MIAMI — As Hurricane Ike churned toward Cuba and the southern tip of Florida, surfers here studied weather charts and hatched plots to outwit police for a chance at the rarest of Florida surf, the big wave.
For meteorological and geological reasons, Florida never gets the kind of waves that crash on Hawaiian beaches or the West Coast. Florida’s best surfers spend most of their time in other countries.
Everything changes when a hurricane approaches. Earlier this week, Tropical Storm Hanna produced 12-foot waves in Palm Beach County. The conditions created “an epic day,” said Don May, chief of Palm Beach County Ocean Rescue. Surfers, he said, “came out of the woodwork.”
Scott Payne, the 45-year-old owner of Island Water Sports, a surf shop in North Miami Beach, was keeping a close eye on weather reports tracking Hurricane Ike. “There will be this classic confrontation where the police are yelling and we’re in the water surfing, and we’re not getting out because this is the only time the waves are good,” he said.
Hurricane Ike was a category 3 storm with maximum sustained winds of 120 miles per hour. Its projected path, once on a beeline toward Miami, shifted gradually to the south, and forecasters were predicting that the city will be largely spared of high winds.
Ike packed 135-mile-per-hour winds Sunday, but weakened as it crossed over Cuba. Forecasters say it will head toward the Gulf of Mexico, where it could regroup and make a second charge, landing later this week anywhere from the Florida Panhandle, to New Orleans, to the offshore oil fields of Texas. FEMA officials said they were preparing for storm-related troubles after Ike enters the Gulf of Mexico. Some facilities in South Florida have started evacuating critical patients, and FEMA has restocked supplies that were used during Hurricane Gustav last week.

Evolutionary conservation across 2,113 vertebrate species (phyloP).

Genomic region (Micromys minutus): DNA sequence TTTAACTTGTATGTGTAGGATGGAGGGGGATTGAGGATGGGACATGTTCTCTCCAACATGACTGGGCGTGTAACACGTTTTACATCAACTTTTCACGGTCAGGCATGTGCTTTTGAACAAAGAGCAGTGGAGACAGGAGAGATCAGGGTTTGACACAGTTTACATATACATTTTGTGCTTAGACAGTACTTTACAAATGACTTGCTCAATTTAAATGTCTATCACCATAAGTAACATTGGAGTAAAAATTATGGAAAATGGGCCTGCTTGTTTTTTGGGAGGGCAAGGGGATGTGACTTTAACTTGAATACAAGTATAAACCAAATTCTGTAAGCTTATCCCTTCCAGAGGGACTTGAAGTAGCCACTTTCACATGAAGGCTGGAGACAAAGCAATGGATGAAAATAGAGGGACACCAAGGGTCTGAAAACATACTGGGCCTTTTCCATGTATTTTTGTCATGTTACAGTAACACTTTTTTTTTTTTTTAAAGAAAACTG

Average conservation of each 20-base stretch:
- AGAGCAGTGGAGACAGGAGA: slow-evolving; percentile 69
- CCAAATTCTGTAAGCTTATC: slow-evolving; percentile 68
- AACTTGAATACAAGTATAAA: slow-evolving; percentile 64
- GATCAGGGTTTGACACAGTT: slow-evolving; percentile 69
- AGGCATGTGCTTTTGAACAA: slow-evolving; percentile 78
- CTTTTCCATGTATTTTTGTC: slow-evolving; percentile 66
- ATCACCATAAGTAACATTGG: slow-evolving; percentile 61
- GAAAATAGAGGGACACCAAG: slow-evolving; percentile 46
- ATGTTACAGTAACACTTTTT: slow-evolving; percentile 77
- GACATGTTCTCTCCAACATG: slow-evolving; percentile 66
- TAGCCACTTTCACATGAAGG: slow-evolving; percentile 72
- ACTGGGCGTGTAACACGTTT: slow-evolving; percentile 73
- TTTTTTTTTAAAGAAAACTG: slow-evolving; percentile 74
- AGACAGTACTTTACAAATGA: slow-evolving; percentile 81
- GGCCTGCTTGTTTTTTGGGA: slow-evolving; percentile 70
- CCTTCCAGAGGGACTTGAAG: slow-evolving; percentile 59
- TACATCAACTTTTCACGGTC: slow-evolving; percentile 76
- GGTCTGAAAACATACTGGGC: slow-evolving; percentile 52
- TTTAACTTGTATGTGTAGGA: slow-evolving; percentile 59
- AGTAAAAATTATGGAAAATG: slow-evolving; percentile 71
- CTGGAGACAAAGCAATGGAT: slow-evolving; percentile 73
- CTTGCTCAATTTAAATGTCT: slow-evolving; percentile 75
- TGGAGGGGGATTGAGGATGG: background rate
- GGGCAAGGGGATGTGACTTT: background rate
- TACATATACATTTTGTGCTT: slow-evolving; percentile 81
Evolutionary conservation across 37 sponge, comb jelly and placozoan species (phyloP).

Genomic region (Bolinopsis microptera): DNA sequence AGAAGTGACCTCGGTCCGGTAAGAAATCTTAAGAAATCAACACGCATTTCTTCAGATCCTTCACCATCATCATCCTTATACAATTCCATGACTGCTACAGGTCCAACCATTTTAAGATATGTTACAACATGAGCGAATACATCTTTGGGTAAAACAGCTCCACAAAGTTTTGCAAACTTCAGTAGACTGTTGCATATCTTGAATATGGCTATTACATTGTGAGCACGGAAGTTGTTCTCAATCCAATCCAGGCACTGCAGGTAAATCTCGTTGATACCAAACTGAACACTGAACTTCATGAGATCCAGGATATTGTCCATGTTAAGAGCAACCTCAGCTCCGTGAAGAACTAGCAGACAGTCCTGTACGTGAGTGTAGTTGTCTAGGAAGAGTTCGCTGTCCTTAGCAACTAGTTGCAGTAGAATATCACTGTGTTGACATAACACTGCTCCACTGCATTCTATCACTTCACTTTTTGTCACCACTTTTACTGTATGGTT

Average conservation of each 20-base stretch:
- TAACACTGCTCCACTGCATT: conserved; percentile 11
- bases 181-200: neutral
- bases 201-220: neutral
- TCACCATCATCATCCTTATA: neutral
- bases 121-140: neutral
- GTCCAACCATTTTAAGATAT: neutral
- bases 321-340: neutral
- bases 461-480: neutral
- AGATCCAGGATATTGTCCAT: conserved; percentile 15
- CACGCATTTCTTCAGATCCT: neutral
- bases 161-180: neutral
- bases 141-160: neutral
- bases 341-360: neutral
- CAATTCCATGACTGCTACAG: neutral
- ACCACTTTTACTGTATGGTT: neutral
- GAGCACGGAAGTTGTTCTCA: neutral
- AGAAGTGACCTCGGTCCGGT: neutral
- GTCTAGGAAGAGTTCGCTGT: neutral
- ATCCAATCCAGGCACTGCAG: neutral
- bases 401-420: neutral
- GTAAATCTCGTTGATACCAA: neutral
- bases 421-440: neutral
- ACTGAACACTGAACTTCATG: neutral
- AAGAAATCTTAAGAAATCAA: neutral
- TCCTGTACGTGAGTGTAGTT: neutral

By late Sunday, Ike’s wind and rain already had being blamed for nearly 50 known deaths in Haiti, in addition to nearly 300 other lives lost due to hurricanes this year in the Caribbean and the U.S.
A weakening Tropical Storm Hanna, meanwhile, passed through the Northeastern U.S. and swept swiftly across Canada toward the North Atlantic, leaving New Jersey and other states in the region wet but unharmed.
Even if Ike doesn’t come close to Miami, it will likely spawn big waves and create a dilemma for surfers who dread the storm’s destruction and human suffering on one hand but thrill at its excellent surf on the other.
One of the Florida’s greatest surf days came during Hurricane Katrina in 2005. A video posted on the popular Web site Surfline.com shows shots of surfers riding massive waves off the coast of Florida’s panhandle a day before Katrina made landfall.
Every time a big storm hits the Miami area, police and surfers engage in a cat-and-mouse game as authorities try to empty beaches. In the coastal town of Bal Harbour, which boasts one of Miami’s best surf breaks, police usually close the beaches after a hurricane or tropical storm warning. Capt. Jay Smith of the Bal Harbour police department, said surfers who paddle out in storm conditions have no idea what they’re doing. Ten years ago, he said, a teenager drowned during a storm after his surf leash got tangled around a buoy .
Last year, professional surfer Matt Kechele,who lives near Cocoa Beach, formed a venture called Hurricane Chaser. The mission, according to a blurb on Surfline, is “to chase down Atlantic hurricanes and storms that will put the often forgotten U.S. East and Gulf Coasts on the surf radar once and for all.”
This year, Mr. Kechele and others have surfed swells engorged by Hurricane Gustav and tropical storms Hannah and Fay. Should Ike follow its projected path into the Gulf Coast, Mr. Kechele and his pals will head to the Florida panhandle with the idea of finding “the best possible location to catch the perfect wave.”
—Christopher Conkey contributed to this article.